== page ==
Jill Lepore is a writer and professor of history whose essays and books explore absences and asymmetries in the historical record. She is also a bestselling author and journalist who once wrote "History is the art of making an argument about the past by telling a story accountable to evidence." James Gleick has said of her, "Lepore is a brilliant and prolific historian with an eye for unusual and revealing stories." Susan Orlean noted, "Everything Jill Lepore writes is distinguished by intelligence, eloquence, and fresh insight." Her popular podcasts explore the themes “Who Killed Truth?” and “The Rise of Doubt.”
Lepore’s New Yorker essays reflect her many interests, as well as her attention to and probing of the historical record: “When Black History Is Unearthed, Who Gets to Speak for the Dead?” “How Impeachment Ended Up in the Constitution”, “The History of Loneliness”, “Ruth Bader Ginsburg, the Great Equalizer”, “What Our Contagion Fables Are Really About”, “The Last Time Democracy Almost Died”, “Are Robot’s Competing for Your Job?” “Herman Melville at Home”.
As an essayist and author, Lepore writes about American history, law, literature, and politics. Her first book, The Name of War: King Philip's War and the Origins of American Identity, won the Bancroft Prize, one of the most prestigious awards in the field of American history writing. Her book, New York Burning: Liberty, Slavery and Conspiracy in Eighteenth-Century Manhattan, was a finalist for the Pulitzer Prize. Book of Ages was a finalist for the National Book Award. The Secret History of Wonder Woman, described as a tour de force of intellectual and cultural history, won the American History Book Prize. These Truths: A History of the United States, was an international bestseller named one of Time magazine's top ten non-fiction books of the decade. In 2020, she published her fourteenth book, If Then: How the Simulmatics Corporation Invented the Future. In 2021, she was named the winner of the Hannah Arendt Prize for Political Thought. Her audio work includes hosting the podcast The Last Archive, the limited series, Elon Musk: The Evening Rocket, and The Search for Big Brown. Her forthcoming audiobook will be Who Killed Truth? (Pushkin, May 2023). She recently contributed an introduction to Paul McCartney’s book 1964: Eyes of the Storm (Liveright/W W Norton, June 13, 2023). Her next book is titled The Deadline: Essays (W W Norton, August 29, 2023).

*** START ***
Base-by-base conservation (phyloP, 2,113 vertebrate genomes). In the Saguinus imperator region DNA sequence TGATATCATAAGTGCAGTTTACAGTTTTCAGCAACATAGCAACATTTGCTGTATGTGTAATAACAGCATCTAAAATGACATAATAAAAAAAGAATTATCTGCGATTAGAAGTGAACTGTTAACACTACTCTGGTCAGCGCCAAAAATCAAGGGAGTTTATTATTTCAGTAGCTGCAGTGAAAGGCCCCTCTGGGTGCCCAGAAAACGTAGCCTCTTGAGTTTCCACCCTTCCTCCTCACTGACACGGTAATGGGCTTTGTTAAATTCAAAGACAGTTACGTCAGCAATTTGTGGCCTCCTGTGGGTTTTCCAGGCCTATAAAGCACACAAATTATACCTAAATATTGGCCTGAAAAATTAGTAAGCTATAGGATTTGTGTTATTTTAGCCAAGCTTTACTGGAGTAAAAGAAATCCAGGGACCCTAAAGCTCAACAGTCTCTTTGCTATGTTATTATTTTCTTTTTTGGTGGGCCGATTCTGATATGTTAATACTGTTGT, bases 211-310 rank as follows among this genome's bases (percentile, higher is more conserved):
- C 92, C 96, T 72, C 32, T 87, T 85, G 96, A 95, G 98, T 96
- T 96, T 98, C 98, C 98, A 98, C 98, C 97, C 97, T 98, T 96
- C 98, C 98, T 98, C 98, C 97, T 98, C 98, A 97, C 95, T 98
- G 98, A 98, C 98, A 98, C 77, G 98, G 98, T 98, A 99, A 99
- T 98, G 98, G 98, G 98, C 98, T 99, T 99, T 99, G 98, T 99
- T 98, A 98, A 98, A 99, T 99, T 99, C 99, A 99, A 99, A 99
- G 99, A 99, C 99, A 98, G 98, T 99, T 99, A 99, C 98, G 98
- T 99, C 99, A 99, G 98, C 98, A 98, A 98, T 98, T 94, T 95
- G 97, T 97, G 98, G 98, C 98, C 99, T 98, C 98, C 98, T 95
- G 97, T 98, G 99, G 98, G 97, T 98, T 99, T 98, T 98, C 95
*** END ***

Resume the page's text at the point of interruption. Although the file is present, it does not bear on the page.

Lepore is the David Woods Kemper Professor of American History and Affiliate Professor of Law at Harvard University. She is also a staff writer at The New Yorker. Other essays and reviews have appeared in the New York Times, Times Literary Supplement, Foreign Affairs, Yale Law Journal, American Scholar, and American Quarterly; her works have been widely translated and anthologized.
Lively, funny, and argumentative, Lepore’s books have been described as surprising and enlightening, as well as elegant, sobering, beautifully written and intellectually rigorous.
Guardian: Jill Lepore: 'When did we hand Google, Twitter and Facebook the reins?' (2021)
WBUR: Historian Jill Lepore On How We Arrived At Moment Of Chaos At U.S. Capitol (2021)
New York Times: The Best Book Jill Lepore Ever Got as a Present Is One She Hates (2020)
KUOW: Jill Lepore on the ethically challenged birth of the computer age (2020)
Public Books: “We Don’t Want the Program”: Jill Lepore on how Tech Can’t Fix Democracy (2020)
Rolling Stone: How Historian Jill Lepore Found a Whole New Story to Tell About American History (2019)
New York Times: Jill Lepore on Writing the Story of America (in 1,000 Pages or Less) (2018)
New York Times: The American Past: A History of Contradictions (2018)
Fresh Air: Polling Is Ubiquitous, But Is It Bad For Democracy? (2016)
Photo Stephanie Mitchell/Harvard University